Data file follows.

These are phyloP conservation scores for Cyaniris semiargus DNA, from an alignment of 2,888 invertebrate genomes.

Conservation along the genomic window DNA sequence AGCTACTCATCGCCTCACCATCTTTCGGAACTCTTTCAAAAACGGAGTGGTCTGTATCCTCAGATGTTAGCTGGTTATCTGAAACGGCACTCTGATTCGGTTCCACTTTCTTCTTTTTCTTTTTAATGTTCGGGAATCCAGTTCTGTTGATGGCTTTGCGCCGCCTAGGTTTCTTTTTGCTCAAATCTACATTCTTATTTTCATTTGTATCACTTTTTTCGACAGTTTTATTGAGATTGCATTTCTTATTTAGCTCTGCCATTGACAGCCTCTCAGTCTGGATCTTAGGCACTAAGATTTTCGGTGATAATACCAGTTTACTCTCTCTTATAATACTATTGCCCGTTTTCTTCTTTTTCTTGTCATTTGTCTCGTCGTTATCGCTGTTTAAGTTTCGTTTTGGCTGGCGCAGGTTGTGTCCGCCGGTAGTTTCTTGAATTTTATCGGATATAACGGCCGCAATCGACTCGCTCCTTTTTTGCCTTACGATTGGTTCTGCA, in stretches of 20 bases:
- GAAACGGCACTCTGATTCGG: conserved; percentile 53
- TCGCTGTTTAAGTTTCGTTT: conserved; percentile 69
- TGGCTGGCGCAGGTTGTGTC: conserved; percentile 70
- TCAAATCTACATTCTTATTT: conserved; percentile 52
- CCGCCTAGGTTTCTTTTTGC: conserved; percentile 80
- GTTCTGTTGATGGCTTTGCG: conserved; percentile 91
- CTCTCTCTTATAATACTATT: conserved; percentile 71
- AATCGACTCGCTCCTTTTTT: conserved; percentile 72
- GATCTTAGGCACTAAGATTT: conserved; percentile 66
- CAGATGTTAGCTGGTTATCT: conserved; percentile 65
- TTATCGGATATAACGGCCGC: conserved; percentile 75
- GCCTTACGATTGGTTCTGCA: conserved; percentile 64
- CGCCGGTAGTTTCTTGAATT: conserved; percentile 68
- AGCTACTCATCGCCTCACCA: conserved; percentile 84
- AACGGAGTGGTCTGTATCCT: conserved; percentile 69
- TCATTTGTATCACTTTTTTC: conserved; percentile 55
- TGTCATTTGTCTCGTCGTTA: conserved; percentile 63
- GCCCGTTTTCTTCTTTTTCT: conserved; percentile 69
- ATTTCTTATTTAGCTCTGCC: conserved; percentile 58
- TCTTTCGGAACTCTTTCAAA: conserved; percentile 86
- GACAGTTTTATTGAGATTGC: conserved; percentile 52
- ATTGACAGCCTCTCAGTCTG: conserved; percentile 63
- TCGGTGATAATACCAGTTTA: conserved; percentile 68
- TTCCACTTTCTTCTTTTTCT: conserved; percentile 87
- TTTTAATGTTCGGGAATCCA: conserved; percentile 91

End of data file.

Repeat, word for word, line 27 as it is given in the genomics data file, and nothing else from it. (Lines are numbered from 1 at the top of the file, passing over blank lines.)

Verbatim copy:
- TTTTAATGTTCGGGAATCCA: conserved; percentile 91